US correspondent Thomas Rueb traveled to Miami to report on a historic heat wave, which you can read here. Now he has been stuck there for days, as his flight to New York is constantly canceled due to extreme weather conditions both at the place of departure and arrival. We call it.
Can you still see the humor in the situation or have you lost your laughter?
‘Yes, of course, there’s a certain poetic synchrony in the fact that I’m doing a story about extreme weather, and now I’m stuck because of… extreme weather. You are part of what you write. I was supposed to leave on Sunday, but at the moment there are pretty severe weather systems all over the United States. And in the New York area, where I live, as well as surrounding states like Massachusetts and Delaware, there have been tropical storms with massive rainfall.
“And just as it cleared up in New York, it started to storm here in Miami with lightning like I’ve never seen. At least hundreds of travelers were stranded, including many many journalists.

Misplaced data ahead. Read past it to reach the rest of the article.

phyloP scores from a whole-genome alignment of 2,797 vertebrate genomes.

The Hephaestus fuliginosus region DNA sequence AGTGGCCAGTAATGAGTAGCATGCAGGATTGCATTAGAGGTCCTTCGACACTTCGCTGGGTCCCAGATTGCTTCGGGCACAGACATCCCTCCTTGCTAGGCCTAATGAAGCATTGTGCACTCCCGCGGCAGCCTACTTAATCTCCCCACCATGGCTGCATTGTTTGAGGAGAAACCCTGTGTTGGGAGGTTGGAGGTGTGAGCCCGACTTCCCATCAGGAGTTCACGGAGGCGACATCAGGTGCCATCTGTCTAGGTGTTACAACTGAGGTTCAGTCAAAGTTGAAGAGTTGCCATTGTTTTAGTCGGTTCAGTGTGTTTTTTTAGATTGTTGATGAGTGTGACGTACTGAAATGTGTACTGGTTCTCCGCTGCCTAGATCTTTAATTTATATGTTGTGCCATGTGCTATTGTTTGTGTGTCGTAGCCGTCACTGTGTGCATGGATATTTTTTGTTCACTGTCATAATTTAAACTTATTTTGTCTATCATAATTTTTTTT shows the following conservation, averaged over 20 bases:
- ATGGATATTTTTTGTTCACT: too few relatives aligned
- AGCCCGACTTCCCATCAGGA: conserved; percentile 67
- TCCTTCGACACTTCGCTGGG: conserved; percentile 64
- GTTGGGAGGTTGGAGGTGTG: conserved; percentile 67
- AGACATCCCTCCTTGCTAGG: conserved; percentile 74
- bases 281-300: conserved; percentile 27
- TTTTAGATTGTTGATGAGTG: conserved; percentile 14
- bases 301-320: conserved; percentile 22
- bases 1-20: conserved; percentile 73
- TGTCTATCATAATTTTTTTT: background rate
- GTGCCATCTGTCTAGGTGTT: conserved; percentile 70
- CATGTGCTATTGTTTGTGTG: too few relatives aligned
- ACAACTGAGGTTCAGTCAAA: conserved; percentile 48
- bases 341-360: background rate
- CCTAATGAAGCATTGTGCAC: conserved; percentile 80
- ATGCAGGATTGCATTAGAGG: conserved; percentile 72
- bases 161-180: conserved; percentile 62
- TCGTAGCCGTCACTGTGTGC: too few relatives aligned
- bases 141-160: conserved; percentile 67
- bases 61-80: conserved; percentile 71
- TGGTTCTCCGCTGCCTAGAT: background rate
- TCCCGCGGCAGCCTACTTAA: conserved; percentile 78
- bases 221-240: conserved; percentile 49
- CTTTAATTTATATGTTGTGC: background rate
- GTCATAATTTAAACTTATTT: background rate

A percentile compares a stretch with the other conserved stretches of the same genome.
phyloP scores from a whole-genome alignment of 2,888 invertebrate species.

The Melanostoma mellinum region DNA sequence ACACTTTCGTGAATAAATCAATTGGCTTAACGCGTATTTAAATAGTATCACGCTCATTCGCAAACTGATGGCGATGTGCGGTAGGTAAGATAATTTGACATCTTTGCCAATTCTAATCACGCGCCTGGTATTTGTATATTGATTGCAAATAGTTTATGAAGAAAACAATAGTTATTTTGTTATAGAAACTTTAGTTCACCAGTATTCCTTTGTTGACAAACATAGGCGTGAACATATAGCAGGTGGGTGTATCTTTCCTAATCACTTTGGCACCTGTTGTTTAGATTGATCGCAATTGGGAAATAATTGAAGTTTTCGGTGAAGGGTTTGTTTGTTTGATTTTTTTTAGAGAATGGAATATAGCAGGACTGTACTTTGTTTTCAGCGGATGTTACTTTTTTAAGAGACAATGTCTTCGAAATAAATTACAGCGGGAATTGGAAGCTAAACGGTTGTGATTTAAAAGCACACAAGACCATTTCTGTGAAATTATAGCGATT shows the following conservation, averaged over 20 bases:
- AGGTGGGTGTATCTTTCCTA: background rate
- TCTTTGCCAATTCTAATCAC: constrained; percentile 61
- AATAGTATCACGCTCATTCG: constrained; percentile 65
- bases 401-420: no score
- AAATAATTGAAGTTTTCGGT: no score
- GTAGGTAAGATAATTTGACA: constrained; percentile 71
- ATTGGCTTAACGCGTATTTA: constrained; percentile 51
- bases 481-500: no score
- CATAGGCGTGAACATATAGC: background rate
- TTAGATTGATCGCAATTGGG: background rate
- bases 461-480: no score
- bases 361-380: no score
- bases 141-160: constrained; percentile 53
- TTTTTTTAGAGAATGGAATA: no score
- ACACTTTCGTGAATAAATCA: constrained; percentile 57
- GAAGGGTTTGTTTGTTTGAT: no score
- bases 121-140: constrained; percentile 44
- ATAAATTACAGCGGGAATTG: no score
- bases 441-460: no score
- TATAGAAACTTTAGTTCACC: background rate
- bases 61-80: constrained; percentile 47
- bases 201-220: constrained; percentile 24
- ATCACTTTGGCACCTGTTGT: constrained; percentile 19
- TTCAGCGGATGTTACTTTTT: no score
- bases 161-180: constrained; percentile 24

Are you still coming home?
“My flight was supposed to be in a few hours, but the second you called there was the deep bass of a thunderstorm. We’ll see, there was a warning about that too. Lots of water s It’s evaporated from the sea, so it’s hiding. Somehow it doesn’t seem more than logical.
“What is really troubling is that you see, in each place in a different form, how vulnerable the country is to climate change.”
Is this extreme climate already politicized?
‘It wasn’t so bad. Even the conservative Fox News channel, which should know absolutely nothing about climate action, can only conclude that something extreme is going on. The extremes are so clear that the politicization isn’t too bad.
“The question is whether this will actually lead to a different policy. It’s true that 70% of Americans experience temperatures above 33 degrees and one in three are now warned of the consequences of extreme weather. Southern and Southwestern states have been hardest hit, such as California, Florida, Nevada and New Mexico. In these desert states, temperatures are rising so high they are becoming deadly and water is becoming scarcer. In Las Vegas, the temperature rises to 50 degrees.
Dylan van Bekum
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